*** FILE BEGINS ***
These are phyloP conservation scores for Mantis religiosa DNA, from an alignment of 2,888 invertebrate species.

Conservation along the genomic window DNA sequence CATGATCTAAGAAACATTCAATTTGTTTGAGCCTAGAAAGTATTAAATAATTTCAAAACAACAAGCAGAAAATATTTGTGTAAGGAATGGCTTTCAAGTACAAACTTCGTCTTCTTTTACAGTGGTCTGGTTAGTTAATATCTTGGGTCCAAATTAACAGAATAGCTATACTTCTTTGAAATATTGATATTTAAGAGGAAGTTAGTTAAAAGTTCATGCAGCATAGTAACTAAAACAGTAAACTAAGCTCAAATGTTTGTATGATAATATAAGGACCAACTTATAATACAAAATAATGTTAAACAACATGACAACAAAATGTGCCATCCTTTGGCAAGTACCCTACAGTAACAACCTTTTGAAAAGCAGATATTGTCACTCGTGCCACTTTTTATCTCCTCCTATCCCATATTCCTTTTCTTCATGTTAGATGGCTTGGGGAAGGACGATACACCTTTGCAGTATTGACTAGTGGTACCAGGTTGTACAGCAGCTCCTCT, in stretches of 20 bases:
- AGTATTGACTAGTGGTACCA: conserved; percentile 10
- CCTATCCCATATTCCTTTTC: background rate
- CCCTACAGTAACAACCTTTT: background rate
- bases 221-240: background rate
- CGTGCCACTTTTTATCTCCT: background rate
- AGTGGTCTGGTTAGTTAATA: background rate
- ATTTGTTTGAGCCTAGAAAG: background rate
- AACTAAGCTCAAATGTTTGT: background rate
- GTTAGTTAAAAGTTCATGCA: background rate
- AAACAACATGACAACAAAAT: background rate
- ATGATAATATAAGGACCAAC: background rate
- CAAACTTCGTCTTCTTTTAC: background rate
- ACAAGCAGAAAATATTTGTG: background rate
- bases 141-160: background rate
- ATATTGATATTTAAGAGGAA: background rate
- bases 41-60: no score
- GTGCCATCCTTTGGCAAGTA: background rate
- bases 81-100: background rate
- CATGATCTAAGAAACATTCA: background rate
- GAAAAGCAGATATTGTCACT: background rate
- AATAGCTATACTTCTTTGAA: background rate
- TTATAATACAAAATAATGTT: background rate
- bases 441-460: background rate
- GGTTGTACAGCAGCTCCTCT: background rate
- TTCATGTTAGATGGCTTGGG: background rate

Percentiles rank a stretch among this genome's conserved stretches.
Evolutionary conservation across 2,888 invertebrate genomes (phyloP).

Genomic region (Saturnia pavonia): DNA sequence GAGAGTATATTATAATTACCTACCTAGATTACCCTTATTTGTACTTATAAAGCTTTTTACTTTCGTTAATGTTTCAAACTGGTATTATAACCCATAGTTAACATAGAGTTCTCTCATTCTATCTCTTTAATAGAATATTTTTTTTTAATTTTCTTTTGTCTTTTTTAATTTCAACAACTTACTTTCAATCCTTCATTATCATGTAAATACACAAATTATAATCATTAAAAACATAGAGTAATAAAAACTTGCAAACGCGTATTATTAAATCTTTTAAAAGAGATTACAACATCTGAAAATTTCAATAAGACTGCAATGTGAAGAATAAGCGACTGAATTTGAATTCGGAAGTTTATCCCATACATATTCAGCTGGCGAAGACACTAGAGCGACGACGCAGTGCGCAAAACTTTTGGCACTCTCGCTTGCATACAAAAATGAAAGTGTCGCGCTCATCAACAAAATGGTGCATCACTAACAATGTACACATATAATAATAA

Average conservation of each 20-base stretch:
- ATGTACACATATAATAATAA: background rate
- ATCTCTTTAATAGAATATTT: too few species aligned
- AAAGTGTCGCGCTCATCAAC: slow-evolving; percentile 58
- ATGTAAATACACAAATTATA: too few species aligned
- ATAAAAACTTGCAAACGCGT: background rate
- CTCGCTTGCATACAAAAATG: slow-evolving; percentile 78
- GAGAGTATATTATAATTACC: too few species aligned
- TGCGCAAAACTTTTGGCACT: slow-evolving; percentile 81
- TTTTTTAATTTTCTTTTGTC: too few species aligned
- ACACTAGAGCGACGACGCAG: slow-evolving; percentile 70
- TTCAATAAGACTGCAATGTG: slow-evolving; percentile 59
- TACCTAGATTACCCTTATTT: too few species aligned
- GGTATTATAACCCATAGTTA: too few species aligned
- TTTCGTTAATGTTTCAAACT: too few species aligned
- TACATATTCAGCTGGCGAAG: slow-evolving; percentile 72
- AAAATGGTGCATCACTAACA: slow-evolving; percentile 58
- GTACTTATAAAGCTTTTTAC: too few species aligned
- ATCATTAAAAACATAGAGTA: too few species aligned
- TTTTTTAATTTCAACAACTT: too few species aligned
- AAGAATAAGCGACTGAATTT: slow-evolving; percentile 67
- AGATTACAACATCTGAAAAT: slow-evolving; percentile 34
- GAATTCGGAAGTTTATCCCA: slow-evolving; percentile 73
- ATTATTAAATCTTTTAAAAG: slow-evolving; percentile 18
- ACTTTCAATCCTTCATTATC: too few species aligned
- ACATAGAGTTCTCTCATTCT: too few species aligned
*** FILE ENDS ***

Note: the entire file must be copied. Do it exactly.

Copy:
These are phyloP conservation scores for Mantis religiosa DNA, from an alignment of 2,888 invertebrate species.

Conservation along the genomic window DNA sequence CATGATCTAAGAAACATTCAATTTGTTTGAGCCTAGAAAGTATTAAATAATTTCAAAACAACAAGCAGAAAATATTTGTGTAAGGAATGGCTTTCAAGTACAAACTTCGTCTTCTTTTACAGTGGTCTGGTTAGTTAATATCTTGGGTCCAAATTAACAGAATAGCTATACTTCTTTGAAATATTGATATTTAAGAGGAAGTTAGTTAAAAGTTCATGCAGCATAGTAACTAAAACAGTAAACTAAGCTCAAATGTTTGTATGATAATATAAGGACCAACTTATAATACAAAATAATGTTAAACAACATGACAACAAAATGTGCCATCCTTTGGCAAGTACCCTACAGTAACAACCTTTTGAAAAGCAGATATTGTCACTCGTGCCACTTTTTATCTCCTCCTATCCCATATTCCTTTTCTTCATGTTAGATGGCTTGGGGAAGGACGATACACCTTTGCAGTATTGACTAGTGGTACCAGGTTGTACAGCAGCTCCTCT, in stretches of 20 bases:
- AGTATTGACTAGTGGTACCA: conserved; percentile 10
- CCTATCCCATATTCCTTTTC: background rate
- CCCTACAGTAACAACCTTTT: background rate
- bases 221-240: background rate
- CGTGCCACTTTTTATCTCCT: background rate
- AGTGGTCTGGTTAGTTAATA: background rate
- ATTTGTTTGAGCCTAGAAAG: background rate
- AACTAAGCTCAAATGTTTGT: background rate
- GTTAGTTAAAAGTTCATGCA: background rate
- AAACAACATGACAACAAAAT: background rate
- ATGATAATATAAGGACCAAC: background rate
- CAAACTTCGTCTTCTTTTAC: background rate
- ACAAGCAGAAAATATTTGTG: background rate
- bases 141-160: background rate
- ATATTGATATTTAAGAGGAA: background rate
- bases 41-60: no score
- GTGCCATCCTTTGGCAAGTA: background rate
- bases 81-100: background rate
- CATGATCTAAGAAACATTCA: background rate
- GAAAAGCAGATATTGTCACT: background rate
- AATAGCTATACTTCTTTGAA: background rate
- TTATAATACAAAATAATGTT: background rate
- bases 441-460: background rate
- GGTTGTACAGCAGCTCCTCT: background rate
- TTCATGTTAGATGGCTTGGG: background rate

Percentiles rank a stretch among this genome's conserved stretches.
Evolutionary conservation across 2,888 invertebrate genomes (phyloP).

Genomic region (Saturnia pavonia): DNA sequence GAGAGTATATTATAATTACCTACCTAGATTACCCTTATTTGTACTTATAAAGCTTTTTACTTTCGTTAATGTTTCAAACTGGTATTATAACCCATAGTTAACATAGAGTTCTCTCATTCTATCTCTTTAATAGAATATTTTTTTTTAATTTTCTTTTGTCTTTTTTAATTTCAACAACTTACTTTCAATCCTTCATTATCATGTAAATACACAAATTATAATCATTAAAAACATAGAGTAATAAAAACTTGCAAACGCGTATTATTAAATCTTTTAAAAGAGATTACAACATCTGAAAATTTCAATAAGACTGCAATGTGAAGAATAAGCGACTGAATTTGAATTCGGAAGTTTATCCCATACATATTCAGCTGGCGAAGACACTAGAGCGACGACGCAGTGCGCAAAACTTTTGGCACTCTCGCTTGCATACAAAAATGAAAGTGTCGCGCTCATCAACAAAATGGTGCATCACTAACAATGTACACATATAATAATAA

Average conservation of each 20-base stretch:
- ATGTACACATATAATAATAA: background rate
- ATCTCTTTAATAGAATATTT: too few species aligned
- AAAGTGTCGCGCTCATCAAC: slow-evolving; percentile 58
- ATGTAAATACACAAATTATA: too few species aligned
- ATAAAAACTTGCAAACGCGT: background rate
- CTCGCTTGCATACAAAAATG: slow-evolving; percentile 78
- GAGAGTATATTATAATTACC: too few species aligned
- TGCGCAAAACTTTTGGCACT: slow-evolving; percentile 81
- TTTTTTAATTTTCTTTTGTC: too few species aligned
- ACACTAGAGCGACGACGCAG: slow-evolving; percentile 70
- TTCAATAAGACTGCAATGTG: slow-evolving; percentile 59
- TACCTAGATTACCCTTATTT: too few species aligned
- GGTATTATAACCCATAGTTA: too few species aligned
- TTTCGTTAATGTTTCAAACT: too few species aligned
- TACATATTCAGCTGGCGAAG: slow-evolving; percentile 72
- AAAATGGTGCATCACTAACA: slow-evolving; percentile 58
- GTACTTATAAAGCTTTTTAC: too few species aligned
- ATCATTAAAAACATAGAGTA: too few species aligned
- TTTTTTAATTTCAACAACTT: too few species aligned
- AAGAATAAGCGACTGAATTT: slow-evolving; percentile 67
- AGATTACAACATCTGAAAAT: slow-evolving; percentile 34
- GAATTCGGAAGTTTATCCCA: slow-evolving; percentile 73
- ATTATTAAATCTTTTAAAAG: slow-evolving; percentile 18
- ACTTTCAATCCTTCATTATC: too few species aligned
- ACATAGAGTTCTCTCATTCT: too few species aligned